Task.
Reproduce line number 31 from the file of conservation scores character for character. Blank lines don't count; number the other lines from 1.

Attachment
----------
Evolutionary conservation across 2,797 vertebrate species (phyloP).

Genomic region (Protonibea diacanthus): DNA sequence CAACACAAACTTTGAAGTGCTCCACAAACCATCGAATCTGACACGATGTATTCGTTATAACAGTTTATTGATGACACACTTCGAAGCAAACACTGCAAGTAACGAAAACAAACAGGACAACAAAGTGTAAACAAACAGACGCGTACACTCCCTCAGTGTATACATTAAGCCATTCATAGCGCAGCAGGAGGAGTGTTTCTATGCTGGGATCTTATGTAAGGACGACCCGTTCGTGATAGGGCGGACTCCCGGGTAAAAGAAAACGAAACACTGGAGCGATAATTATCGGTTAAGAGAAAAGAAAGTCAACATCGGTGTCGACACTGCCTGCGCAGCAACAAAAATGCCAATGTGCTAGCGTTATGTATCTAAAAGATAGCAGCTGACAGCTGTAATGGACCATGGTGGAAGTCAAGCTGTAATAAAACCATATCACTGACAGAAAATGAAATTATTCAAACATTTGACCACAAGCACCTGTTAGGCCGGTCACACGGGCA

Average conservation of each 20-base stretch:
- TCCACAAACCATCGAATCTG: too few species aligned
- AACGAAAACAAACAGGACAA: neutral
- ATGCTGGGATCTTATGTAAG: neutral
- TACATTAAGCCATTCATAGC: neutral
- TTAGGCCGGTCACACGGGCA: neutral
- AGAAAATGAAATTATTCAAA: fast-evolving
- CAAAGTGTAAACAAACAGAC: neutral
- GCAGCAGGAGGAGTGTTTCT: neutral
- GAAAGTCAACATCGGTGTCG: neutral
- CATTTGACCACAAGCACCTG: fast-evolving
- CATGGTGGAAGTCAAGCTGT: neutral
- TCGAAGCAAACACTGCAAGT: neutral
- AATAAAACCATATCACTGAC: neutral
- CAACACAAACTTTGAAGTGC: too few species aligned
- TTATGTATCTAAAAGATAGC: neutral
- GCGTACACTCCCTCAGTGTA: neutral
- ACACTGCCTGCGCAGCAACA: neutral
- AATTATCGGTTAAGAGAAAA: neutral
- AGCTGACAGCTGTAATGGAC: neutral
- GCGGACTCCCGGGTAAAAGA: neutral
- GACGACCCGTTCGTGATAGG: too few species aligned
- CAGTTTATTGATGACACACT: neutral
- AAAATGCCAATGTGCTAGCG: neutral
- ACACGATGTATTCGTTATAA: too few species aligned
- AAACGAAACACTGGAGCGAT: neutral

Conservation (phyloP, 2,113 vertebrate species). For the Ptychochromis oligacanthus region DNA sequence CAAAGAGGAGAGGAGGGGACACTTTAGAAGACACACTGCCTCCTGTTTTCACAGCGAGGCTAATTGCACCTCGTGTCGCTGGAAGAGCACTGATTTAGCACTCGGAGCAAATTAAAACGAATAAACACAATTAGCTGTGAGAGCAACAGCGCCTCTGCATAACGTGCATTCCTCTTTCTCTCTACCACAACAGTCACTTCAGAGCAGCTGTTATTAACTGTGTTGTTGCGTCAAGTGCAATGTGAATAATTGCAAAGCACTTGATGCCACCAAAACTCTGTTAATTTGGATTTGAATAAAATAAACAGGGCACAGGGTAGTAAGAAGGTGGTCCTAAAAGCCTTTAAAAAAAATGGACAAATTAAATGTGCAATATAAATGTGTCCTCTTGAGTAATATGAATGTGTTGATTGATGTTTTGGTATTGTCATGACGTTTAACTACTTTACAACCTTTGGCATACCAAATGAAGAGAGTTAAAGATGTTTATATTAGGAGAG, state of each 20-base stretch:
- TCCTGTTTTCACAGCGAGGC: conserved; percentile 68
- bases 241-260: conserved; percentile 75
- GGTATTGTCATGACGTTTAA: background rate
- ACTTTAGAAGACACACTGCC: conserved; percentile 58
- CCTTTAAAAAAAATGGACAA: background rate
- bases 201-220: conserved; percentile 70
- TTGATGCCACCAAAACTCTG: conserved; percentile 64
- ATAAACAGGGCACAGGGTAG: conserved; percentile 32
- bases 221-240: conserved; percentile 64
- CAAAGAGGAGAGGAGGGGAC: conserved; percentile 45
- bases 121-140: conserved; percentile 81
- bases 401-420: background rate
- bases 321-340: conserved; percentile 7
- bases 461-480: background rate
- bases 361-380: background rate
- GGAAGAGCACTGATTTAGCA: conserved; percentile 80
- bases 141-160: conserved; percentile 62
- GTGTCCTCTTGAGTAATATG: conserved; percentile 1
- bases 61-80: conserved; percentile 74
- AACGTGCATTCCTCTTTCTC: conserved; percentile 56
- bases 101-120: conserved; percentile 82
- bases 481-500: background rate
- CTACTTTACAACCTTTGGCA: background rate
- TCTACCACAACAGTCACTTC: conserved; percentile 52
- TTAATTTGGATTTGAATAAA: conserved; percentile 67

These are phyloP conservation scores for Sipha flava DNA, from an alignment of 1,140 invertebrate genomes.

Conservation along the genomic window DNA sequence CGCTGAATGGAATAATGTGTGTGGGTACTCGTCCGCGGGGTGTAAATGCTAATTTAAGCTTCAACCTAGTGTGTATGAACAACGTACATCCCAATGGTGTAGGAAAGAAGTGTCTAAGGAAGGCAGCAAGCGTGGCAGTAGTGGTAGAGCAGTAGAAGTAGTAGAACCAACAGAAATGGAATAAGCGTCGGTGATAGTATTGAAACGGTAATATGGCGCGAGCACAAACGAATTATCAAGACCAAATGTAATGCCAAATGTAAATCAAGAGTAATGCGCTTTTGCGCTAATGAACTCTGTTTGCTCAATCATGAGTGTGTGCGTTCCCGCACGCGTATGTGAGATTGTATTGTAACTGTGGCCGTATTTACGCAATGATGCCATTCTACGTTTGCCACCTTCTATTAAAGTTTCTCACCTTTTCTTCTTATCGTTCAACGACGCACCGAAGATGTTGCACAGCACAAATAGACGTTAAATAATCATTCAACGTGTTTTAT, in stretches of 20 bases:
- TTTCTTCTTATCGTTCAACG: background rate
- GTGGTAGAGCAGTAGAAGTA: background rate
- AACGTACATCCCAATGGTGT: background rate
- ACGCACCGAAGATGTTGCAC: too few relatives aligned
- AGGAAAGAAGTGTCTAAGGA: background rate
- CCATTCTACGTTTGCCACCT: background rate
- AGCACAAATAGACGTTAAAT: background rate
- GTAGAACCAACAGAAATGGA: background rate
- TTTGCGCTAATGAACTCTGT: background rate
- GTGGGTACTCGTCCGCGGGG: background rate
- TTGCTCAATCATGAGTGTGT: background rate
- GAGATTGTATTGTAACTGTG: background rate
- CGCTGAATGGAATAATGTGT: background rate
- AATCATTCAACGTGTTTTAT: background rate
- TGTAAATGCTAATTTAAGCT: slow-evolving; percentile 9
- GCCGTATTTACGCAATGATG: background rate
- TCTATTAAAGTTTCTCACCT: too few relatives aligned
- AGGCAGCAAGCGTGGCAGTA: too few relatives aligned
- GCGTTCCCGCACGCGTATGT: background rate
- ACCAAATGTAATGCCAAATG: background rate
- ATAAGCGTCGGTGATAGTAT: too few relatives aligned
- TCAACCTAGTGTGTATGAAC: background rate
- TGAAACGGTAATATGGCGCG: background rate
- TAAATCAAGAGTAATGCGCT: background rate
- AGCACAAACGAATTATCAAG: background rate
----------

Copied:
- bases 241-260: conserved; percentile 75